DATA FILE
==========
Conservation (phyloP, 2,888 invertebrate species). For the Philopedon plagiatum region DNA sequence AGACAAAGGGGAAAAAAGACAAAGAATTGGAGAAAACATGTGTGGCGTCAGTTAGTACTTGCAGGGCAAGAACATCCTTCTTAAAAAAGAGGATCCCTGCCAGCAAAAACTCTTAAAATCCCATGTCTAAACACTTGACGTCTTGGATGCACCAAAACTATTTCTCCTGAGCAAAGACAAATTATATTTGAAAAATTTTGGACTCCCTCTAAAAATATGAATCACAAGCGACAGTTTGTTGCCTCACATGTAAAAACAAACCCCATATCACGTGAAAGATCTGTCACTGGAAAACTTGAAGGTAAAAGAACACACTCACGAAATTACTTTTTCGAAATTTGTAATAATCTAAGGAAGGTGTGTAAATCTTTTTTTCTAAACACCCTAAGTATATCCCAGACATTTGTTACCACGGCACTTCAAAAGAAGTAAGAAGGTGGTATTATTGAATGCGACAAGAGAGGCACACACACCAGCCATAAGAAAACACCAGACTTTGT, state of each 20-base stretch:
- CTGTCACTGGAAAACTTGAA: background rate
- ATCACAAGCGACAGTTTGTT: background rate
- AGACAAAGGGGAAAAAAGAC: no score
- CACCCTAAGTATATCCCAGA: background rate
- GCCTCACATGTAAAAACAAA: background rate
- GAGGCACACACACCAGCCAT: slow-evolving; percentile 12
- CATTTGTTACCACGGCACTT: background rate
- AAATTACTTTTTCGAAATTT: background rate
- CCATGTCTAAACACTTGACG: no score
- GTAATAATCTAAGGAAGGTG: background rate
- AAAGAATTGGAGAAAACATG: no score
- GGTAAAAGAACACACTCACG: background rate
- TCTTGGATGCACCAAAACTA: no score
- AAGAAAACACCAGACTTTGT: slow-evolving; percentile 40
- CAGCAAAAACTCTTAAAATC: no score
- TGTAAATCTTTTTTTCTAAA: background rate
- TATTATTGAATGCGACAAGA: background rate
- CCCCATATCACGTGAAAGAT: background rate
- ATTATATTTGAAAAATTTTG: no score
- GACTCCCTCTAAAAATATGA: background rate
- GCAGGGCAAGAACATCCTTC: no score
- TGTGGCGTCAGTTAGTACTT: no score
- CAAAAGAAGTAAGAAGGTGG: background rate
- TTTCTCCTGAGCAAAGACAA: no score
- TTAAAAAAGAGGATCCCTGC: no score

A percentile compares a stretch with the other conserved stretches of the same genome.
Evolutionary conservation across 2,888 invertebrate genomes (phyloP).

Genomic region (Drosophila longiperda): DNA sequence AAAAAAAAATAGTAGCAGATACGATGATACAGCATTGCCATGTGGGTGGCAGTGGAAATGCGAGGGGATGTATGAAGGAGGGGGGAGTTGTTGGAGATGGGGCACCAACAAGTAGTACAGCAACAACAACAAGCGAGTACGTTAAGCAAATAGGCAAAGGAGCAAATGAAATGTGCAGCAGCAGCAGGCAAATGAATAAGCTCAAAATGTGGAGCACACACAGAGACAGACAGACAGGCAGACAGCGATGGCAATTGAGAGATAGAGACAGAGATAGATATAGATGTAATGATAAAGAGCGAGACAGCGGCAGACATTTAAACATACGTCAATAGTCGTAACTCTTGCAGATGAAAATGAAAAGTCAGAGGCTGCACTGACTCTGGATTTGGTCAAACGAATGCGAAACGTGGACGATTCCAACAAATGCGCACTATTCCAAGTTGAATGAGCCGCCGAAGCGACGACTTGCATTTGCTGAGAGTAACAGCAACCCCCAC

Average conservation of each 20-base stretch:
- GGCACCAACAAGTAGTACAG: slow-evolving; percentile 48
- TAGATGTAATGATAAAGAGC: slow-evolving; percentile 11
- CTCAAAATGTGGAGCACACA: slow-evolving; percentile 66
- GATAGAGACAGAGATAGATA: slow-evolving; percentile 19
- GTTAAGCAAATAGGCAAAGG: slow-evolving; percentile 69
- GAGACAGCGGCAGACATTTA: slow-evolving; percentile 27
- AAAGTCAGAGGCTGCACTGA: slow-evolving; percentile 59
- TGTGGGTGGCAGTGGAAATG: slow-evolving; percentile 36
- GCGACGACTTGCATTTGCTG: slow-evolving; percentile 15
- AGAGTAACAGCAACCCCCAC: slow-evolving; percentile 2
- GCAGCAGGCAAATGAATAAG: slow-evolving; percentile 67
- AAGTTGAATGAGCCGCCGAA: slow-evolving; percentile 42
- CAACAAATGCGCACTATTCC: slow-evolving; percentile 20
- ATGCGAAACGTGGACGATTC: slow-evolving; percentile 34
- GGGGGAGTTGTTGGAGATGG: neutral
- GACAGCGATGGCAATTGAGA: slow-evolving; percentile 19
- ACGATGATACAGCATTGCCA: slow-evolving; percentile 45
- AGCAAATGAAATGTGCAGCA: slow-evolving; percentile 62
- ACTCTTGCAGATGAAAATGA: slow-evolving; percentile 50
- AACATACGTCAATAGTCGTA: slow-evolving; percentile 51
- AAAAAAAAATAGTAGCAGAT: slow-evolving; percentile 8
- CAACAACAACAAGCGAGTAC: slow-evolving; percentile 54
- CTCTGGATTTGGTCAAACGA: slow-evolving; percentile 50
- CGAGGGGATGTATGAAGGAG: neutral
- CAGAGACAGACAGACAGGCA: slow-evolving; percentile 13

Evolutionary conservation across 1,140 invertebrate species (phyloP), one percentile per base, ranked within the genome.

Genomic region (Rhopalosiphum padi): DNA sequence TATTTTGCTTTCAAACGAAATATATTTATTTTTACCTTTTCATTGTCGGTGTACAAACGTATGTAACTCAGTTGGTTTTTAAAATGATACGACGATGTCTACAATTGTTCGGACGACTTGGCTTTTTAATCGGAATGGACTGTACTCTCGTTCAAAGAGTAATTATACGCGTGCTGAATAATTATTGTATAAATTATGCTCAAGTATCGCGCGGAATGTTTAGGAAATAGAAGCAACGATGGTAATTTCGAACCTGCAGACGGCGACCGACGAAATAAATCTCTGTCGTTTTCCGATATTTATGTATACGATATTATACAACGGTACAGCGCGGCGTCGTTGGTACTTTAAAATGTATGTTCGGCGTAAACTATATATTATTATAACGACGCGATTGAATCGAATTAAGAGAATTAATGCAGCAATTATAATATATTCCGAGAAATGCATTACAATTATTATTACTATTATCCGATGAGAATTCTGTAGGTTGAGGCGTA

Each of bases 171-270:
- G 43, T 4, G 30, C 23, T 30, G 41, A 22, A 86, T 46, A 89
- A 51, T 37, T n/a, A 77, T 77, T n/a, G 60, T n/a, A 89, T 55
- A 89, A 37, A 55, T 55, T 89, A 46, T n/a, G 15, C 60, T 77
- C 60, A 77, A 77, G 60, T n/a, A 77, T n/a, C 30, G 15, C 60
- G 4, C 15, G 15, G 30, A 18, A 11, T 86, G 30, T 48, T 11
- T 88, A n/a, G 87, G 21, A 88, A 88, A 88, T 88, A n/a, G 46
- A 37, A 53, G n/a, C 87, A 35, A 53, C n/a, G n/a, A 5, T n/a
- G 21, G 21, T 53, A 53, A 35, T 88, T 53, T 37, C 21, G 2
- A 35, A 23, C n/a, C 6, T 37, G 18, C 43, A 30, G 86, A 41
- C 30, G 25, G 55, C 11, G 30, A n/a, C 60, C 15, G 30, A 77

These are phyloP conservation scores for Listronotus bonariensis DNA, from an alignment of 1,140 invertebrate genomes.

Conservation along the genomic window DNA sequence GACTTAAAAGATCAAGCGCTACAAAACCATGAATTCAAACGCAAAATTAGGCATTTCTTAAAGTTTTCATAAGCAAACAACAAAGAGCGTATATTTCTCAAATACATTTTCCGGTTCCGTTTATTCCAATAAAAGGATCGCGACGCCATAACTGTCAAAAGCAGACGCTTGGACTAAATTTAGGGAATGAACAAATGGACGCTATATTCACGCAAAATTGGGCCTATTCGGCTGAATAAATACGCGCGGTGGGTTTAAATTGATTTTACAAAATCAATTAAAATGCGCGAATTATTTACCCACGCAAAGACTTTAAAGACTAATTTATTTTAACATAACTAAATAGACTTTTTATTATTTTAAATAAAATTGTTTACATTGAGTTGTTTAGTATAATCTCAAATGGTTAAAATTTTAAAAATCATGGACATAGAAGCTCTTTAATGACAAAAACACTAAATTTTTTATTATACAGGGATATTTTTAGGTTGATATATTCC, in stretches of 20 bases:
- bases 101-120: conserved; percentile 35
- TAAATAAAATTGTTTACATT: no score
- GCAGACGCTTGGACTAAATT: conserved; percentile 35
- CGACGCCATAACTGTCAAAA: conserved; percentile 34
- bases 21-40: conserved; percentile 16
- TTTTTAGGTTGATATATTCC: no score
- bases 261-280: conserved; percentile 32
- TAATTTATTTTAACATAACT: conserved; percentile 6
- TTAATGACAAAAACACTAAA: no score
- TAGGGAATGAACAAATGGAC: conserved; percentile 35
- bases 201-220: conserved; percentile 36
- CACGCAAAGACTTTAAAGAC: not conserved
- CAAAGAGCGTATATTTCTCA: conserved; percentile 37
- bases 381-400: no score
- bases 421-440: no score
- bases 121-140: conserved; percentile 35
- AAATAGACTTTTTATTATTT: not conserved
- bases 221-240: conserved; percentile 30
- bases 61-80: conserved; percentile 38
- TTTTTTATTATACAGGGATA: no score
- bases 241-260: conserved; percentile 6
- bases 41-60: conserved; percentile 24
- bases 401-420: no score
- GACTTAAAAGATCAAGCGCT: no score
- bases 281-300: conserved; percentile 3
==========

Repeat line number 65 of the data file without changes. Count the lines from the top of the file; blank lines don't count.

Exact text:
- A 37, A 53, G n/a, C 87, A 35, A 53, C n/a, G n/a, A 5, T n/a